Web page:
Monday, August 01, 2016

July Book Report

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July was a month spent on vacation which meant I had so much more time to read and read I did! I may have also gotten caught up in the competition of the Seattle Public Library 2016 Summer Book Bingo. My yearly total for books now stands at 39 books which means I read 10 books this month. TEN! 


Brown Girl Dreaming by Jacqueline Woodson was my "Recommend by a Friend" bingo slot and it was one of the most beautiful books I've ever read. Written entirely in prose, the book details Woodson's life from her birth in the midwest to her childhood in the South and her eventual move to New York City. I'm so glad my friend recommended this book to me. 


My Name is Lucy Barton by Elizabeth Strout fulfilled my "You Finish Reading in a Day" bingo slot. I could not put this book down. I started reading it at my Silent Book Reading Party and came home where I kept reading until almost midnight. Getting up at 5 a.m. the next day to workout was so painful but worth it. This is a story about a woman who ends up in the hospital and her estranged mother comes to visit. She shares details of their lives and you learn so many interesting things about Lucy Barton. 


Lobster is the Best Medicine by Liz Climo fell into my "Recommended by a Librarian" bingo slot on accident. I was at the library and noticed this silly little book as a recommendation for the Graphic Novel slot. I didn't notice until I got home that this year's bingo card doesn't have this slot so I looked for somewhere else to fit this book and bingo! 


Pippi Longstocking by Astrid Lindgren fell into my "From Your Childhood" bingo slot. I never read this book as a child but my Mom talked about it often. It was always on my list but I just never ended up reading it. It's quite a confusing little book and I'm not sure I would have liked it as a child. It was an amusing read though. 


Lust and Other Stories by Susan Minot was my choice for the "Collection of Short Stories" slot. I'll be honest, I'm not really a short story person and this collection didn't really grab it. I was looking for more lust and I was left with ehhh, ok.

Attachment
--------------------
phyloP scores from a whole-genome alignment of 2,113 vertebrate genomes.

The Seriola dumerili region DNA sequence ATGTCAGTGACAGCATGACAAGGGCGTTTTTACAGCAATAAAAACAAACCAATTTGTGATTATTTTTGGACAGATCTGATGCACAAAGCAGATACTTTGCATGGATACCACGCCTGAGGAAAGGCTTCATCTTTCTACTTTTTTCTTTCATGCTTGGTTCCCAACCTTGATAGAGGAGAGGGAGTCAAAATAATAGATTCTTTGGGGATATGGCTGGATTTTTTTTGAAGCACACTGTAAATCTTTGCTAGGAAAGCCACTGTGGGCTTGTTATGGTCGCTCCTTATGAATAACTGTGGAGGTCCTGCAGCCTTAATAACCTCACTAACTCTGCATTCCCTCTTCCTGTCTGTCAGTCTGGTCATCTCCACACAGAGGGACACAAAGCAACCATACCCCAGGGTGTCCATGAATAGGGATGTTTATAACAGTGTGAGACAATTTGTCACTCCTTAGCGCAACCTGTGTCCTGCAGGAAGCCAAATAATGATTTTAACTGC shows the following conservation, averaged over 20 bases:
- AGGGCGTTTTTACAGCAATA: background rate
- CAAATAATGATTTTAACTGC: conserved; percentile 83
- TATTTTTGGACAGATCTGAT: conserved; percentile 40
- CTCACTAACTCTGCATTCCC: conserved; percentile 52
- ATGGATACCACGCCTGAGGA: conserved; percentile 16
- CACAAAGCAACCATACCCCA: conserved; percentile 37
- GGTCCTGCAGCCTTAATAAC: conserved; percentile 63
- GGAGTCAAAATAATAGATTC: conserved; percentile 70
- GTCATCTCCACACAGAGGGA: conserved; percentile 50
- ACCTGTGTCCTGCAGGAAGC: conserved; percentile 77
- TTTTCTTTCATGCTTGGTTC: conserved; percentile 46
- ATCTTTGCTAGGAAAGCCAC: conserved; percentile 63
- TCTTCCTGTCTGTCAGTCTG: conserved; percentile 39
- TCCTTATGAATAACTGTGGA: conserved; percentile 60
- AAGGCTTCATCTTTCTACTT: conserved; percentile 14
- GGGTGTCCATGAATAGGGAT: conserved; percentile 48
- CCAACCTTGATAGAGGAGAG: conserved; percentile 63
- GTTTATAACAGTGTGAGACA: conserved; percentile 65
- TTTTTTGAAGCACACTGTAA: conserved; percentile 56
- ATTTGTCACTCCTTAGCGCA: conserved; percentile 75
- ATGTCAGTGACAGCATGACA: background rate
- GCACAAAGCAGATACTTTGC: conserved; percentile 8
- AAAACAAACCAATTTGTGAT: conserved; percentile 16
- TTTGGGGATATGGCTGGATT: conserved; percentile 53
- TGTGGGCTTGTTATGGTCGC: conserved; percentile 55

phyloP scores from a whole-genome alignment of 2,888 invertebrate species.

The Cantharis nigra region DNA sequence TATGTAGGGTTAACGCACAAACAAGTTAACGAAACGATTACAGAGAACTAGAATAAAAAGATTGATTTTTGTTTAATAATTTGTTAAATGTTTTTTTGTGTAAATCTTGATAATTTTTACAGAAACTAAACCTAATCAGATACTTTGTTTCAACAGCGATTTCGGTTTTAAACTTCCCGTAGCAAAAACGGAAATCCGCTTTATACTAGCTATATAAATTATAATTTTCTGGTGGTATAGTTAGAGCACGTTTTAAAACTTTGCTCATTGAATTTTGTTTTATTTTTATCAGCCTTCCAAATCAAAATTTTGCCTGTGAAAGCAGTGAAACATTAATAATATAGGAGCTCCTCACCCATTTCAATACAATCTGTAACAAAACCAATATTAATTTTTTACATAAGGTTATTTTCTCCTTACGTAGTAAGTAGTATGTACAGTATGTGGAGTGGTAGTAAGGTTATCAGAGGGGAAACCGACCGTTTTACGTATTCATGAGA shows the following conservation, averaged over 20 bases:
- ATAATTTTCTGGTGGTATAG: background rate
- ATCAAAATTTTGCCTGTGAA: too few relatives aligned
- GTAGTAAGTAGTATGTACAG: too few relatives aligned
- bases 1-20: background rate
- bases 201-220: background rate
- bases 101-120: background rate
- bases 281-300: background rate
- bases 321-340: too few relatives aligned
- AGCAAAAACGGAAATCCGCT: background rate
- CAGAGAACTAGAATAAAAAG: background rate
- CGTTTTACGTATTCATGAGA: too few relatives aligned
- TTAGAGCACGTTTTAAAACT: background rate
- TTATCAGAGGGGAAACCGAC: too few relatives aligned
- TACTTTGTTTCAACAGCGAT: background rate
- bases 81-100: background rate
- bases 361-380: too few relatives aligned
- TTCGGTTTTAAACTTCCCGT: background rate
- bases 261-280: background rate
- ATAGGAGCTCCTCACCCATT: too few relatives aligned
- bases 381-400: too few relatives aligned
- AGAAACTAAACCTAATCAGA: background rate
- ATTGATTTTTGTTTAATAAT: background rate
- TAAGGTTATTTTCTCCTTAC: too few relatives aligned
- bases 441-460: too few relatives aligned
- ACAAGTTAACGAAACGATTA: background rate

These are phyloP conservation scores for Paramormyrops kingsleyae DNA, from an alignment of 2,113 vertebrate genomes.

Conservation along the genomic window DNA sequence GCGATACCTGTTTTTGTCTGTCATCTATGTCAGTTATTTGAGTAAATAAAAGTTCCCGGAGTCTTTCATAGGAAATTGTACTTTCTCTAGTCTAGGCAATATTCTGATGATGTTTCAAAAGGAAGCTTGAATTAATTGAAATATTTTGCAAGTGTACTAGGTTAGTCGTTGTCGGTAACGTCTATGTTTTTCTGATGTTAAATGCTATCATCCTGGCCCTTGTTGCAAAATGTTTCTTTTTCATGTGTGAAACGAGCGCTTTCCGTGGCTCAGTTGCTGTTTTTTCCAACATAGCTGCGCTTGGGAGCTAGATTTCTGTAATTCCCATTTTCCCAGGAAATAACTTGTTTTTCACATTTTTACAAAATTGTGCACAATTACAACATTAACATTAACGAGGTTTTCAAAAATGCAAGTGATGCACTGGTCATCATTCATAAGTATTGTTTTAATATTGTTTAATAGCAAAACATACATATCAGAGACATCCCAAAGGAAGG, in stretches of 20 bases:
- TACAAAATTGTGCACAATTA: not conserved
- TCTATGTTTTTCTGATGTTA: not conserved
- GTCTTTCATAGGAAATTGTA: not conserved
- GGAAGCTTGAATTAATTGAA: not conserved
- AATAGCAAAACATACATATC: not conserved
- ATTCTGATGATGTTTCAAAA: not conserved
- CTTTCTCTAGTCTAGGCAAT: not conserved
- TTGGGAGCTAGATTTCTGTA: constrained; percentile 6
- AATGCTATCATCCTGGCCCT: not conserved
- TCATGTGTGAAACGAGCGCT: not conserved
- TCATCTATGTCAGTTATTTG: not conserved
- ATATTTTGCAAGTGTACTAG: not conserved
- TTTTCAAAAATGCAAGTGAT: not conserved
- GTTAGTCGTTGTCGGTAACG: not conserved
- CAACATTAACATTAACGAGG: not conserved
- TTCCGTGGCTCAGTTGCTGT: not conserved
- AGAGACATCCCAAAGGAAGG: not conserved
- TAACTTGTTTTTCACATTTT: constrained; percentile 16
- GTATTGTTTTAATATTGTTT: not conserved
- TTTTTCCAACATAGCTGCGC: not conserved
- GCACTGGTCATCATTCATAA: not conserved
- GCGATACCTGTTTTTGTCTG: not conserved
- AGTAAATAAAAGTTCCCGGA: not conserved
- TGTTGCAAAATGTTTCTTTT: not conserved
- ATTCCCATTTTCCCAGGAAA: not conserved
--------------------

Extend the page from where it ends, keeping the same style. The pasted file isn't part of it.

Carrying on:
The Night is Filled with Wonder by Kristel Gibson was my "Local Author" bingo winner. Kristel is actually a good friend of mine and an amazing writer. She wrote this book awhile ago and I quickly bought it. Then I promptly did not read it which was such a waste! I really enjoyed this book and wish I had read it sooner. This novel is set in the prohibition days after the war. A girl has lost her treasured brother in the war and is fighting to find his friend. After finding him, she lands in a heap of trouble and has to turn things around. 


Pretty Good #1 by Matthew Amster-Burton had me ready to pack my bags and head to Tokyo. I was craving good Asian food the entire time I was reading this book and fulfilled my "Cookbook or Food Memoir" slot.  Scott kept saying, Japanese again? Not Sushi? Japanese? This book is about Matthew's month long trip to Tokyo with his family to basically eat and eat he did. Oh man, the food sounds amazing. I'm ready to go now! 


Shrill by Lindy West was my choice for the "Memoir" bingo slot and I really enjoyed it. West is a former reporter for The Stranger, a Seattle Weekly newspaper. Her life living out loud as a larger woman was inspirational. She's had some mean things written about her but she's done some amazing work. 


Between the World and Me by Ta-Nehisi Coates was for "We Need Diverse Books" and this is probably the one book that changed me this year. It is a letter from Coates to his son. He details his upbringing in Baltimore as an African-American boy to an eventual writer in New York City. His use of words sang to me and I was highlighting everything. One of my favorite passages is, "Poetry aims for an economy of truth -- loose and useless words must be discarded, and I found that these loose and useless words were not separate from loose and useless thoughts. Poetry was not simply the transcription of notions - beautiful writing rarely is. I wanted to learn to write, which was ultimately, still, as my mother had taught me, a confrontation with my own innocence. my own rationalizations. Poetry was the processing of my thoughts until the slag of justification fell away and I was left with the cold steel truths of life." I believe everyone should read this book. EVERYONE! 


Stern Men by Elizabeth Gilbert is the tale of Ruth Thomas and her upbringing on an island off the coast of Maine. Stern Men are the helpers on lobster boats which is the main occupation on the island Ruth grows up on. This was my "Written by a SAL Speaker". After "Eat, Pray, Love" I was not impressed with Gilbert but then I read "Big Magic" and now I want to read all her books. This one has been great! 

I have eight more slots on my bingo card for a blackout which I expect to achieve before the September 6th deadline. Read on! 

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